He also says there in John 2:22, "who is a liar--" that's not very tolerant-- "but he that denies that Jesus is the Christ? He is antiChrist who denies The Father and The Son." Another example, 1 John 4:3, "and every spirit that does not confess that Jesus Christ has come in the flesh is not of God. And this is the Spirit of antiChrist, which you have heard was coming, and is now already in the world." So antiChrist in summary is an opponent of the Messiah or the anointed. "Anti" means against, Christ, the anointed or the Messiah. It's the power that works against Christ. When you say antiChrist, you're really talking about the Great Controversy between good and evil.

So John's description of these antiChrists includes the following. One: they have faulty understanding of who Jesus is. That's what the devil wants to do. And you find that in the Gospels of John. Two: they have no relationship with The Father or The Son.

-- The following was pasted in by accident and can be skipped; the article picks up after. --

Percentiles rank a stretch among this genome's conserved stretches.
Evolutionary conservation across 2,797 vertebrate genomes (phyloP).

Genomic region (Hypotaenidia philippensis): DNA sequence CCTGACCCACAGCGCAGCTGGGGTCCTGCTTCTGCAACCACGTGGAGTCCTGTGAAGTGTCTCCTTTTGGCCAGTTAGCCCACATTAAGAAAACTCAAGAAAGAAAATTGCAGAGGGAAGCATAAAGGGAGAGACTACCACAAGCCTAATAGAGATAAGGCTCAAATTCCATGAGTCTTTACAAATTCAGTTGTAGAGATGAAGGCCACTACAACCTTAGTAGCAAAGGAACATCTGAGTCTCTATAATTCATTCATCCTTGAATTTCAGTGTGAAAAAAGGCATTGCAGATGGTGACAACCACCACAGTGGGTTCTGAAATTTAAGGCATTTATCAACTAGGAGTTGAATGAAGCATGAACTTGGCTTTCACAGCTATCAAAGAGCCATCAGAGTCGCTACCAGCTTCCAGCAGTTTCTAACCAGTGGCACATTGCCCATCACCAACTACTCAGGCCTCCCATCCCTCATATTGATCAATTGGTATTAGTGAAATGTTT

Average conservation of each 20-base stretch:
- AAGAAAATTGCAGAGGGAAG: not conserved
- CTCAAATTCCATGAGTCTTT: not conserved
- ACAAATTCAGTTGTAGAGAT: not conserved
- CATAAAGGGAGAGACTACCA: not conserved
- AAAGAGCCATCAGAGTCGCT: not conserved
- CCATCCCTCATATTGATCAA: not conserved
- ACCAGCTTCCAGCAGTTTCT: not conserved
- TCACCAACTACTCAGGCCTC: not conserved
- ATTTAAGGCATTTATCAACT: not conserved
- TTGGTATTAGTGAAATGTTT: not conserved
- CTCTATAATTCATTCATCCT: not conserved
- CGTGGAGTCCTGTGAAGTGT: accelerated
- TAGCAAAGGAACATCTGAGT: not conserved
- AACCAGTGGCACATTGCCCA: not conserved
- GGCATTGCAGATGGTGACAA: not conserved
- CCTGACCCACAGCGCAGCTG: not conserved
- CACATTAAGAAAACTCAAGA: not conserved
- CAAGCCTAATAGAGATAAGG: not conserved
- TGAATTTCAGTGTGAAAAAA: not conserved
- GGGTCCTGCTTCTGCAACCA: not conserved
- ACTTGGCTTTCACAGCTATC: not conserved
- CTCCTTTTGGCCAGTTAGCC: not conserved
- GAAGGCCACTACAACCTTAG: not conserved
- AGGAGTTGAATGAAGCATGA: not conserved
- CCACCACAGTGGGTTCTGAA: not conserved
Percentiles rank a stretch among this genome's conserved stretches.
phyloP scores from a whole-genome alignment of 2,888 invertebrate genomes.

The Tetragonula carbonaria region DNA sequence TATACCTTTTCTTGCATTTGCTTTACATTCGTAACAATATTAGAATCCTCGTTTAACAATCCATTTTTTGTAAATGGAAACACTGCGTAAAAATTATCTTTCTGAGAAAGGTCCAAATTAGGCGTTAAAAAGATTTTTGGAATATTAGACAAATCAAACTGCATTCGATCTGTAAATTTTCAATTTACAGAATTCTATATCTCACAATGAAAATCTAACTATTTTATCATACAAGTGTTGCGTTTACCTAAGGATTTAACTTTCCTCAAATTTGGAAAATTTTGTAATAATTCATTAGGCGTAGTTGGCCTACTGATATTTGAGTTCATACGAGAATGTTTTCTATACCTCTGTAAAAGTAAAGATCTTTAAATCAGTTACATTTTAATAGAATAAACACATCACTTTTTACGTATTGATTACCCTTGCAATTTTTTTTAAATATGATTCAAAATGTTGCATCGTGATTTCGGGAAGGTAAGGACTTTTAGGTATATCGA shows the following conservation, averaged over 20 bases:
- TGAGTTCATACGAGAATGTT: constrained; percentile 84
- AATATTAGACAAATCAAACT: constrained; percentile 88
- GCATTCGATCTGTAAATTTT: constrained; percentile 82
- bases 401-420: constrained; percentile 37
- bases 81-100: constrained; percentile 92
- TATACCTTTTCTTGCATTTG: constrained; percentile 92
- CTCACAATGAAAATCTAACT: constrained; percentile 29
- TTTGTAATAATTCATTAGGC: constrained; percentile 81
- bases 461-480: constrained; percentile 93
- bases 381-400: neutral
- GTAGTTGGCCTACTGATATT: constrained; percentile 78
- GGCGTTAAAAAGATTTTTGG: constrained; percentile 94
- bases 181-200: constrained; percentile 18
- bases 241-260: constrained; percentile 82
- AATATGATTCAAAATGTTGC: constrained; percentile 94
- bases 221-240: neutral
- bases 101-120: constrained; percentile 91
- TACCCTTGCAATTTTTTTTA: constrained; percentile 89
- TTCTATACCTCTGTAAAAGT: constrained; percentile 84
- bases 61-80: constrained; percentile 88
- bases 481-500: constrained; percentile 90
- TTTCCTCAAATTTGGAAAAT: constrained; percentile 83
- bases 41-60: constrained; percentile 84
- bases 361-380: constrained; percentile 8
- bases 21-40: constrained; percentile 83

Three: they are liars. These references to antiChrist were for primarily the false teachers who had left the church and were promoting heretical doctrines. So antiChrist describes anyone who denies the truth about Christ and seeks to deceive others concerning him. I want to say that again. The antiChrist--we always think about antiChrist as this, this "rosemary's baby" concept.

I'm not recommending that, but before I was a Christian, that was a movie that came out about the devil having intimate relations with a human. She gets pregnant, and this antiChrist is born, half-demon, half-human. You know, there's people who believe that. There are people who believe in Genesis 6, where it says, "The Sons of God saw the daughter of men," that demons, had intercourse with humans. And that's why you had giants.